• 70 Ronnie Scheib
    "Mundo" saves the full effect for dramatically lit performances at stopovers along the road, climaxing at the jam-packed Luna Park arena in Buenos Aires.
    • 68 Metascore
    • 70 Ronnie Scheib
    Cleverly channeling gangster tropes through a British kitchen-sink soap opera, TV scribe-helmer Ben Wheatley has concocted a nifty black comedy, with a little help from his friends, in Down Terrace.
    • 51 Metascore
    • 70 Ronnie Scheib
    Family-friendly holiday fare.
    • 58 Metascore
    • 70 Ronnie Scheib
    Initially registers as meandering and disjointed enough to qualify as mumblecore. But remarkably, the film gradually, effectively coheres, building to a climax at once unexpected yet integral to what has transpired before.
    • 78 Metascore
    • 70 Ronnie Scheib
    This curious blend of documentary and narrative, held together less by any plot device than by a rigorous aesthetic, proves all the more effective for being in service of casual naturalism.
    • 68 Metascore
    • 70 Ronnie Scheib
    Pic benefits greatly from Ben Kingsley's brilliantly nuanced reading of frankly bombastic narration.
    • 66 Metascore
    • 70 Ronnie Scheib
    A smartly paced, highly entertaining Bollywood gagfest. No comic masterpiece, perky pic nevertheless boasts likable characters, colorful villains, well-timed gags and Ram Sampath's extremely catchy tunes, all woven into a seamless, escalating whole.
    • 77 Metascore
    • 70 Ronnie Scheib
    Joseph Dorman's intelligent if conventional bio-doc of Sholem Aleichem proves particularly revealing, since the famed, dandyish Yiddish writer led a life as full of colorful ironies as the motormouth schlemiels that populate his stories.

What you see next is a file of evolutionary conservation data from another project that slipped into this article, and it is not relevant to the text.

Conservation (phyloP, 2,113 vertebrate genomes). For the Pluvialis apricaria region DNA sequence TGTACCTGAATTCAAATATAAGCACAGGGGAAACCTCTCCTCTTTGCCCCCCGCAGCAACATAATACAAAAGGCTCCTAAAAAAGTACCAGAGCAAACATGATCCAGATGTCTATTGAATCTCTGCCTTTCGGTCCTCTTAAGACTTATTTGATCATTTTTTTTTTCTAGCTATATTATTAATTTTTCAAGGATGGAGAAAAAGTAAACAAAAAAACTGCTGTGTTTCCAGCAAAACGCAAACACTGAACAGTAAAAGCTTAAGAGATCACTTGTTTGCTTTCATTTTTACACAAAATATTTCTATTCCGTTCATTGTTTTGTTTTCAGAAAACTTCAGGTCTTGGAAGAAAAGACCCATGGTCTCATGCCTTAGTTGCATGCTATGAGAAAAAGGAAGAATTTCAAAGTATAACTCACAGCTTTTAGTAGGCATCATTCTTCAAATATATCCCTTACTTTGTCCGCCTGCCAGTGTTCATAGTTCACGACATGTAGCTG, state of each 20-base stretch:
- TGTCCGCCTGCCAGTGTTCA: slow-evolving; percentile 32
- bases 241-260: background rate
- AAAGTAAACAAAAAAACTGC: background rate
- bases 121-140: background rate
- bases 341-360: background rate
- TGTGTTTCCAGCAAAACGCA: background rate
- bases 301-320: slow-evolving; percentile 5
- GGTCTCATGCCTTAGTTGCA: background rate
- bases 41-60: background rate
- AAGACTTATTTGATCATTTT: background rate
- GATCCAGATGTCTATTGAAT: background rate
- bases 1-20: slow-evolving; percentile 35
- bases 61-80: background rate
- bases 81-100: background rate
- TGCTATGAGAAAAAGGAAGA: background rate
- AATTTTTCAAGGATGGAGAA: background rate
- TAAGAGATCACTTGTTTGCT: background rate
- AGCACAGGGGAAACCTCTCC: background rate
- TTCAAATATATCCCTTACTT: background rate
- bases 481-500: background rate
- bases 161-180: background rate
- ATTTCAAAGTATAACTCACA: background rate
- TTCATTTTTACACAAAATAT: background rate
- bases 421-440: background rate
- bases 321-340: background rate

• 50 Metascore
    • 70 Ronnie Scheib
    Expertly constructed, impressively lensed and surprisingly entertaining.
    • 56 Metascore
    • 70 Ronnie Scheib
    The horrific events in Mexico are proving fertile ground for black comedy, and though Saving Private Perez is certainly not the blackest, it may well be the funniest.
    • 49 Metascore
    • 70 Ronnie Scheib
    A worshipful tribute to the life and work of Jane Goodall.
    • 71 Metascore
    • 70 Ronnie Scheib
    Oddly, the director's personal connection with his subject adds little warmth, filmmaker Carl proving nearly as unemotional as his deadpan dad.
    • 65 Metascore
    • 70 Ronnie Scheib
    Surprisingly entertaining.
    • 64 Metascore
    • 70 Ronnie Scheib
    When a baby orca strayed from its family pod near Puget Sound and showed up 200 miles away in Canada in 2001, it became the center of a long-running human drama by turns cute, inspirational, ludicrous and tragic, as documented in The Whale.
    • 73 Metascore
    • 70 Ronnie Scheib
    Luc Cote and Patricio Henriquez's You Don't Like the Truth demonstrates, through excerpts from an actual videotaped interrogation at Guantanamo, the process by which human will can be systematically broken down to force an admission of guilt, regardless of truth.
    • 61 Metascore
    • 70 Ronnie Scheib
    Shepard delivers in spades, his character weary but just crackpot enough to survive.
    • 65 Metascore
    • 70 Ronnie Scheib
    To the extent that Michelle Williams' multilayered interpretation of Marilyn Monroe serves as its raison d'etre, My Week With Marilyn succeeds stunningly.